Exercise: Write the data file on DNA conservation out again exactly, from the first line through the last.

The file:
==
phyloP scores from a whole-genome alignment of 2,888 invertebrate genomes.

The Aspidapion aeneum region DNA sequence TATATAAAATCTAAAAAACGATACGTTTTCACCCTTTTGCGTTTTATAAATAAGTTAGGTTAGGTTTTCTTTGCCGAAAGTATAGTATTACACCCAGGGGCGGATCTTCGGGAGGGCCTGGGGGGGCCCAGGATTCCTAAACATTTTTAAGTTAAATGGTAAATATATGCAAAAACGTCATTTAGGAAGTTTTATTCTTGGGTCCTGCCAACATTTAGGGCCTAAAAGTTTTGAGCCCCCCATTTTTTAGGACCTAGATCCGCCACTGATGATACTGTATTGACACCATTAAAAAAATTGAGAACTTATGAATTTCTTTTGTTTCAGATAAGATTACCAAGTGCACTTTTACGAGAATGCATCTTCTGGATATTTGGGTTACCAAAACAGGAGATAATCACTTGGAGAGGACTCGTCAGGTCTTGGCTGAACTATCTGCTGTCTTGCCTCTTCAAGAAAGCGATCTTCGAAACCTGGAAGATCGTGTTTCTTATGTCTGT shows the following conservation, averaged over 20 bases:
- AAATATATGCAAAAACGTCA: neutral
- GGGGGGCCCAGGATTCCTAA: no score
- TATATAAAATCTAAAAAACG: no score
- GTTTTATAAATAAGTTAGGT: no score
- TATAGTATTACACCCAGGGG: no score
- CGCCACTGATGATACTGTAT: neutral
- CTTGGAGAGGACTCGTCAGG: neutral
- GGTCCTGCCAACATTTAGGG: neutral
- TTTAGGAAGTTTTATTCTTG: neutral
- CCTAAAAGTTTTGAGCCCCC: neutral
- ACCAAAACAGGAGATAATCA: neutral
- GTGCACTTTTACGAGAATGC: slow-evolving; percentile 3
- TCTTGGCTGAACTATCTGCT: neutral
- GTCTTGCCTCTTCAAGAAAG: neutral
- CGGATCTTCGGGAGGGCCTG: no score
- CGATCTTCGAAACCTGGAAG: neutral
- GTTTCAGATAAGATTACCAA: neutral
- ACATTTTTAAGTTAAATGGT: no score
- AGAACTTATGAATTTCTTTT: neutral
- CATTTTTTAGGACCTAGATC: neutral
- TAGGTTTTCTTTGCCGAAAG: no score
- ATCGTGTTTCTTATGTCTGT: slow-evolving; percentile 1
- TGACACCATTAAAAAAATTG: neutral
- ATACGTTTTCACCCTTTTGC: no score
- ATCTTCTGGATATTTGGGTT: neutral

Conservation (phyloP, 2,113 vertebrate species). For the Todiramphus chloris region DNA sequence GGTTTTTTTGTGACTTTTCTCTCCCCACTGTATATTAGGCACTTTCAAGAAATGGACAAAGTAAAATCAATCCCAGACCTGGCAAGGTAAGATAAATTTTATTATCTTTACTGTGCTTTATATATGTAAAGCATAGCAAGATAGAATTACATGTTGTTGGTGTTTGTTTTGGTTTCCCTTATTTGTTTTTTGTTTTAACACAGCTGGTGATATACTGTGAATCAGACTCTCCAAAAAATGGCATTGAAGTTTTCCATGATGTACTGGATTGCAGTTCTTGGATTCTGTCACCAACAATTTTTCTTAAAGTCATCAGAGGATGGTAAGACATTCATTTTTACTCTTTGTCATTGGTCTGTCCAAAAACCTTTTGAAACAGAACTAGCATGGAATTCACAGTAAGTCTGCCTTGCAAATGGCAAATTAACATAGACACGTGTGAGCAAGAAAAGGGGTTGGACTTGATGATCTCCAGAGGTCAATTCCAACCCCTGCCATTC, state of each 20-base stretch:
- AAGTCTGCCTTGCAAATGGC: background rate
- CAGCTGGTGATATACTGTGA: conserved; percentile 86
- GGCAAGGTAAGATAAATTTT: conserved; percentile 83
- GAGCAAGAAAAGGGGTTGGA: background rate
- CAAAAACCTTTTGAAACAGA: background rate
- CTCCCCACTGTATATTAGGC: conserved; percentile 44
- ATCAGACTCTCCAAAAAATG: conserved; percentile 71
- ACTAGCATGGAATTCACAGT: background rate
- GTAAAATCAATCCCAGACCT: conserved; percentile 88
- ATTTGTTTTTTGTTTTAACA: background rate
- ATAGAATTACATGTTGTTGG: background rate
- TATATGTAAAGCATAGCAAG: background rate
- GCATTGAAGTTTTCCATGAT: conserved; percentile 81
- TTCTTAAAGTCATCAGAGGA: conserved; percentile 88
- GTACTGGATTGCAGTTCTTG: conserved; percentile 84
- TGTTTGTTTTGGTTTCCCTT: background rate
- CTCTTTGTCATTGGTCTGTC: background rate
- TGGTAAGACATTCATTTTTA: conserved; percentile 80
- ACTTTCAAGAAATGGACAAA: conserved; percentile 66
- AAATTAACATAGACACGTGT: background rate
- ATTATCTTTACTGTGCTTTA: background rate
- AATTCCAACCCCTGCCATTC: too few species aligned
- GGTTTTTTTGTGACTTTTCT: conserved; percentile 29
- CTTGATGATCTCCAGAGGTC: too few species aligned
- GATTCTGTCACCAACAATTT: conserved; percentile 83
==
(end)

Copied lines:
phyloP scores from a whole-genome alignment of 2,888 invertebrate genomes.

The Aspidapion aeneum region DNA sequence TATATAAAATCTAAAAAACGATACGTTTTCACCCTTTTGCGTTTTATAAATAAGTTAGGTTAGGTTTTCTTTGCCGAAAGTATAGTATTACACCCAGGGGCGGATCTTCGGGAGGGCCTGGGGGGGCCCAGGATTCCTAAACATTTTTAAGTTAAATGGTAAATATATGCAAAAACGTCATTTAGGAAGTTTTATTCTTGGGTCCTGCCAACATTTAGGGCCTAAAAGTTTTGAGCCCCCCATTTTTTAGGACCTAGATCCGCCACTGATGATACTGTATTGACACCATTAAAAAAATTGAGAACTTATGAATTTCTTTTGTTTCAGATAAGATTACCAAGTGCACTTTTACGAGAATGCATCTTCTGGATATTTGGGTTACCAAAACAGGAGATAATCACTTGGAGAGGACTCGTCAGGTCTTGGCTGAACTATCTGCTGTCTTGCCTCTTCAAGAAAGCGATCTTCGAAACCTGGAAGATCGTGTTTCTTATGTCTGT shows the following conservation, averaged over 20 bases:
- AAATATATGCAAAAACGTCA: neutral
- GGGGGGCCCAGGATTCCTAA: no score
- TATATAAAATCTAAAAAACG: no score
- GTTTTATAAATAAGTTAGGT: no score
- TATAGTATTACACCCAGGGG: no score
- CGCCACTGATGATACTGTAT: neutral
- CTTGGAGAGGACTCGTCAGG: neutral
- GGTCCTGCCAACATTTAGGG: neutral
- TTTAGGAAGTTTTATTCTTG: neutral
- CCTAAAAGTTTTGAGCCCCC: neutral
- ACCAAAACAGGAGATAATCA: neutral
- GTGCACTTTTACGAGAATGC: slow-evolving; percentile 3
- TCTTGGCTGAACTATCTGCT: neutral
- GTCTTGCCTCTTCAAGAAAG: neutral
- CGGATCTTCGGGAGGGCCTG: no score
- CGATCTTCGAAACCTGGAAG: neutral
- GTTTCAGATAAGATTACCAA: neutral
- ACATTTTTAAGTTAAATGGT: no score
- AGAACTTATGAATTTCTTTT: neutral
- CATTTTTTAGGACCTAGATC: neutral
- TAGGTTTTCTTTGCCGAAAG: no score
- ATCGTGTTTCTTATGTCTGT: slow-evolving; percentile 1
- TGACACCATTAAAAAAATTG: neutral
- ATACGTTTTCACCCTTTTGC: no score
- ATCTTCTGGATATTTGGGTT: neutral

Conservation (phyloP, 2,113 vertebrate species). For the Todiramphus chloris region DNA sequence GGTTTTTTTGTGACTTTTCTCTCCCCACTGTATATTAGGCACTTTCAAGAAATGGACAAAGTAAAATCAATCCCAGACCTGGCAAGGTAAGATAAATTTTATTATCTTTACTGTGCTTTATATATGTAAAGCATAGCAAGATAGAATTACATGTTGTTGGTGTTTGTTTTGGTTTCCCTTATTTGTTTTTTGTTTTAACACAGCTGGTGATATACTGTGAATCAGACTCTCCAAAAAATGGCATTGAAGTTTTCCATGATGTACTGGATTGCAGTTCTTGGATTCTGTCACCAACAATTTTTCTTAAAGTCATCAGAGGATGGTAAGACATTCATTTTTACTCTTTGTCATTGGTCTGTCCAAAAACCTTTTGAAACAGAACTAGCATGGAATTCACAGTAAGTCTGCCTTGCAAATGGCAAATTAACATAGACACGTGTGAGCAAGAAAAGGGGTTGGACTTGATGATCTCCAGAGGTCAATTCCAACCCCTGCCATTC, state of each 20-base stretch:
- AAGTCTGCCTTGCAAATGGC: background rate
- CAGCTGGTGATATACTGTGA: conserved; percentile 86
- GGCAAGGTAAGATAAATTTT: conserved; percentile 83
- GAGCAAGAAAAGGGGTTGGA: background rate
- CAAAAACCTTTTGAAACAGA: background rate
- CTCCCCACTGTATATTAGGC: conserved; percentile 44
- ATCAGACTCTCCAAAAAATG: conserved; percentile 71
- ACTAGCATGGAATTCACAGT: background rate
- GTAAAATCAATCCCAGACCT: conserved; percentile 88
- ATTTGTTTTTTGTTTTAACA: background rate
- ATAGAATTACATGTTGTTGG: background rate
- TATATGTAAAGCATAGCAAG: background rate
- GCATTGAAGTTTTCCATGAT: conserved; percentile 81
- TTCTTAAAGTCATCAGAGGA: conserved; percentile 88
- GTACTGGATTGCAGTTCTTG: conserved; percentile 84
- TGTTTGTTTTGGTTTCCCTT: background rate
- CTCTTTGTCATTGGTCTGTC: background rate
- TGGTAAGACATTCATTTTTA: conserved; percentile 80
- ACTTTCAAGAAATGGACAAA: conserved; percentile 66
- AAATTAACATAGACACGTGT: background rate
- ATTATCTTTACTGTGCTTTA: background rate
- AATTCCAACCCCTGCCATTC: too few species aligned
- GGTTTTTTTGTGACTTTTCT: conserved; percentile 29
- CTTGATGATCTCCAGAGGTC: too few species aligned
- GATTCTGTCACCAACAATTT: conserved; percentile 83